//Americans Take on Nearly $1,000 in Credit Card Debt After the Holidays

Americans Take on Nearly $1,000 in Credit Card Debt After the Holidays

Credit CardsWith the 2018 holiday season behind us, many people are now trying to pay off that debt months after the tree has been taken down. Let’s look at how much credit card debt the average person racked up during the holiday season.

Amongst Consumers That Took on Credit Card Debt, Average Amount Was $998

LendEDU asked 1,000 Americans who took on credit card debt from their holiday spending some questions about their level of debt and what it will take to pay it off.

On average, those surveyed increased their credit card debt by $998.36 and are expecting it to take 10.28 months until that debt is paid off. The increased debt load was expected by the majority of those surveyed, with 70.90 percent saying they anticipated their credit card debt was going to go up because of the holidays.

Some of that debt wasn’t put on general credit cards, but rather on store-branded cards. More than half, 52.60 percent, placed some of that debt on a store-branded credit card. This type of credit card generally carries higher interest rates than general credit cards, although, at times, you may have deferred interest offers.

Not Surprisingly, Credit Card Debt-Induced Stress Common After the Holidays

With greater debt usually comes more stress, and 56.80 percent of the survey respondents said their higher debt load was causing them stress. Another 37.60 percent said they weren’t feeling stress from the increased credit card debt, while 5.60 percent said they weren’t sure.

Sometimes after the glow of the holidays has faded, some people regret spending as much as they did. Out of those surveyed, 42.30 percent said they regretted getting into more credit card debt because of their holiday spending. But a higher percent, at 49.80 percent, said they didn’t regret the extra debt, while another 7.90 percent said they weren’t sure if they regretted it or not.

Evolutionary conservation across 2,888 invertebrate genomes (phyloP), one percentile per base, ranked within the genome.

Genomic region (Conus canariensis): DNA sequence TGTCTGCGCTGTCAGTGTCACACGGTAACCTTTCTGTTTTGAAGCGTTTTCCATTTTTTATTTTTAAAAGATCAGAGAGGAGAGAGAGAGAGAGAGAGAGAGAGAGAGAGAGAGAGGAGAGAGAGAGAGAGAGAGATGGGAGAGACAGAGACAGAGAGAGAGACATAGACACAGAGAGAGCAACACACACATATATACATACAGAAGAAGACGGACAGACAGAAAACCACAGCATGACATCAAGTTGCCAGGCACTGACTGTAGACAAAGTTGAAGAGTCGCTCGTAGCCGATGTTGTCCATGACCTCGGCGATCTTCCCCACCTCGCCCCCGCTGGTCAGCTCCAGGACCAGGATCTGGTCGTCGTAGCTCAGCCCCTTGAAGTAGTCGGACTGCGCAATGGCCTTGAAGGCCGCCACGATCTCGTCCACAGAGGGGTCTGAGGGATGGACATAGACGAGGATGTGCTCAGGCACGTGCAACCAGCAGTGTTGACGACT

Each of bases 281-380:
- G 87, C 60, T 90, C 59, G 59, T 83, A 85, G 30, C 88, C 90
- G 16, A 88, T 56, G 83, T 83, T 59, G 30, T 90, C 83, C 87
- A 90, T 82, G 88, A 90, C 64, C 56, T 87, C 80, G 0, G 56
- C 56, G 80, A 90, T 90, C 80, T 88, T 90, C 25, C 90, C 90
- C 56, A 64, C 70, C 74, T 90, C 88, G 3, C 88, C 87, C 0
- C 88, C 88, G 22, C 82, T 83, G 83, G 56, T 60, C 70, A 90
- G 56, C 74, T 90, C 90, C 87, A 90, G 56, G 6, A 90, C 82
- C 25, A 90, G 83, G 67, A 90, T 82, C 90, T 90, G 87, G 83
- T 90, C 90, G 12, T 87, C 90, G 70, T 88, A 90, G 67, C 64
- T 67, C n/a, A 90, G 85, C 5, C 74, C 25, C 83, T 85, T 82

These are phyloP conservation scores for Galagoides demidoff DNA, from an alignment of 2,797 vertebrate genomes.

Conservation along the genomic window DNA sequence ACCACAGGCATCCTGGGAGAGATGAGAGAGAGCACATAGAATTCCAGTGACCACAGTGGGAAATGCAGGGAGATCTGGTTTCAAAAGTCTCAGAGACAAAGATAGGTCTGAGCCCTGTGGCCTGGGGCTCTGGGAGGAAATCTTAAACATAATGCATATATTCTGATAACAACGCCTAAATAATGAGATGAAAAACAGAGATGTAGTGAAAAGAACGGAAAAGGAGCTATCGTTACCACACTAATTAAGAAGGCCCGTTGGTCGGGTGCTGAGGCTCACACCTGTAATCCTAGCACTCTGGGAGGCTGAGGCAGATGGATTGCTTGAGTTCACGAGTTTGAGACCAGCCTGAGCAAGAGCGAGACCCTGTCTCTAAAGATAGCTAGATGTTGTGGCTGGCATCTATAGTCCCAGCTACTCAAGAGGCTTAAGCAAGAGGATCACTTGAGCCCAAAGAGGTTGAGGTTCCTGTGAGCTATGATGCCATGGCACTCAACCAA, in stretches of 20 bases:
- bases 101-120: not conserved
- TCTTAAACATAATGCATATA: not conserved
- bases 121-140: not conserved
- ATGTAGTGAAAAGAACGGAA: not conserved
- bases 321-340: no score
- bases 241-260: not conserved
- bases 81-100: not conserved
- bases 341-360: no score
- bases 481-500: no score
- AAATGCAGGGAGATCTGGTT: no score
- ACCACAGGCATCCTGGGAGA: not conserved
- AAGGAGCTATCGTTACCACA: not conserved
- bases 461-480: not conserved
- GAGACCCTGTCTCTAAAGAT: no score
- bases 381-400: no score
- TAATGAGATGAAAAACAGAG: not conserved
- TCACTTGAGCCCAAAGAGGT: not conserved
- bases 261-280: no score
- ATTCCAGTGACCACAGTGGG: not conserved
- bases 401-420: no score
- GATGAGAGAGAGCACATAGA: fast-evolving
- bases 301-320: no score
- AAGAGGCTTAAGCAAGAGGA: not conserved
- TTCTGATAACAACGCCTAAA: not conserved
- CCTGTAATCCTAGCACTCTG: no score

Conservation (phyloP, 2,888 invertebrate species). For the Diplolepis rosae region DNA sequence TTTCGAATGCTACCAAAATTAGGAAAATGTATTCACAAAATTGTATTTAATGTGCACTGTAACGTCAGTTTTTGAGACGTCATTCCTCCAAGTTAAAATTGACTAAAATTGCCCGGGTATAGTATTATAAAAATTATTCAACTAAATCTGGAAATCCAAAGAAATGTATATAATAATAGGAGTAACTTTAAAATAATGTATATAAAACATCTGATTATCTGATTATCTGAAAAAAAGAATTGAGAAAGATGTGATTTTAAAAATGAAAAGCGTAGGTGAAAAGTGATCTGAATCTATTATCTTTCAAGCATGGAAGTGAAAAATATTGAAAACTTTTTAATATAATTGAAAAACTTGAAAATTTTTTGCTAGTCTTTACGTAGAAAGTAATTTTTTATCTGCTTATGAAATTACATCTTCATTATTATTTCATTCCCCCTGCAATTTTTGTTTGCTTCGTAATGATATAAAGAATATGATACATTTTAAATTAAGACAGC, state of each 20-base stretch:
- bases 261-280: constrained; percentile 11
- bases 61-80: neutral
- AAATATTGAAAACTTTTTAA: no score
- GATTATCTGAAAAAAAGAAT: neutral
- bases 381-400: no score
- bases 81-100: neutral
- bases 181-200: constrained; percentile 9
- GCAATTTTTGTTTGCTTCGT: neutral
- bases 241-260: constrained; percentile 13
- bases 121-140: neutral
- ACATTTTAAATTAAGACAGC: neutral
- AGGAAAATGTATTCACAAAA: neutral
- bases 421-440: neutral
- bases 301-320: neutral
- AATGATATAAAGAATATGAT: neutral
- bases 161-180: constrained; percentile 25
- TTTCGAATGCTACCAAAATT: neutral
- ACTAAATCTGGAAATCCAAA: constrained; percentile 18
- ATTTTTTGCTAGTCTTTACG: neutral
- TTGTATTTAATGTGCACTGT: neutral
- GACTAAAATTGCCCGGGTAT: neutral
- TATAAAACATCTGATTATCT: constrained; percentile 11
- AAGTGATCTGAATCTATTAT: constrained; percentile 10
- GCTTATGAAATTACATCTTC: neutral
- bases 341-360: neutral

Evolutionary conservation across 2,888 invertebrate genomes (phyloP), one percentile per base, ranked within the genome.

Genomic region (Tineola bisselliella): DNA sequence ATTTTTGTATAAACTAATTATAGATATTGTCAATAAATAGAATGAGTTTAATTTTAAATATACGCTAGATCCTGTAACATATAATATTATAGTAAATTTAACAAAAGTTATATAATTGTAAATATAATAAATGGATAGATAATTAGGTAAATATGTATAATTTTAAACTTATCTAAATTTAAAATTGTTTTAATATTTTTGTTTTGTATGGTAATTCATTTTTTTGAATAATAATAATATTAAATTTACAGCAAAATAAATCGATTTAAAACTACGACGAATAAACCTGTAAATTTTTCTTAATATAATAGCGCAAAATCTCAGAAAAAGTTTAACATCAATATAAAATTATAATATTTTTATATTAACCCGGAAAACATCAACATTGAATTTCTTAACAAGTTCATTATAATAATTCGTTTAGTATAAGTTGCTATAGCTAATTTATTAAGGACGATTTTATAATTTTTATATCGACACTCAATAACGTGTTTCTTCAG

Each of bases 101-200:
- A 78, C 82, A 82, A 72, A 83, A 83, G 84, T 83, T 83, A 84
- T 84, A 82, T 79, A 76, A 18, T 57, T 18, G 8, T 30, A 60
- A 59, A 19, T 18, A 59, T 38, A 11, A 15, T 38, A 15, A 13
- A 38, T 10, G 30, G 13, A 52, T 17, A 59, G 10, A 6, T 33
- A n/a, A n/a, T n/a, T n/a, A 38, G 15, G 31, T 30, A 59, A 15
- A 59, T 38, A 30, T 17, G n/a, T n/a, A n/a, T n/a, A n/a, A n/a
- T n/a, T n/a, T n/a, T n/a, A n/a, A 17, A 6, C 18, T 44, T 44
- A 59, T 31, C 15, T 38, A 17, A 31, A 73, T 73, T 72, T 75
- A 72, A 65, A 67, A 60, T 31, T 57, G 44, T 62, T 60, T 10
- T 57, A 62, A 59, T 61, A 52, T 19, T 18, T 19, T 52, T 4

More Than One-Fifth Intend to Restructure or Refinance That Debt

The majority of those who were surveyed, 59 percent, have no plans to refinance their credit card debt by taking advantage of a balance transfer offer, using a personal loan, or employing any other credit product. A much smaller percentage, 21.50 percent, were planning to refinance their credit card debt using one of those methods or another credit product. Another 19.50 percent weren’t sure if they were going to refinance their debt.

If you are still trying to recover from your holiday spending and you have more credit card debt than you’re comfortable with, here are some ways you can whittle away that balance.

  • Snag a lower interest rate: You can do this in one of two ways – through a balance transfer to another card, which will result in an introductory APR that may last up to a year, or by calling your existing credit card company. While calling your current credit card company won’t necessarily guarantee a better APR, it may result in a small reduction which could save you a fair amount of money as you pay off the balance.
  • Stop using your card: It’s time to stop the bleeding. Avoid using your credit card for any new purchases as you work to pay down that balance.
  • Shop around on your other expenses: Now might be a good time to get quotes on switching insurance companies, cable providers, or cell phone and internet carriers. You can use your savings to pay off your credit card balance faster.

Credit card debt can feel overwhelming, but if you’re motivated to pay it off, you’ll succeed in the long run. And in the meantime, be watchful of your spending and consider putting any cash windfalls you receive toward your balance.

Learn some helpful tips on how to pay off those pesky cards quicker.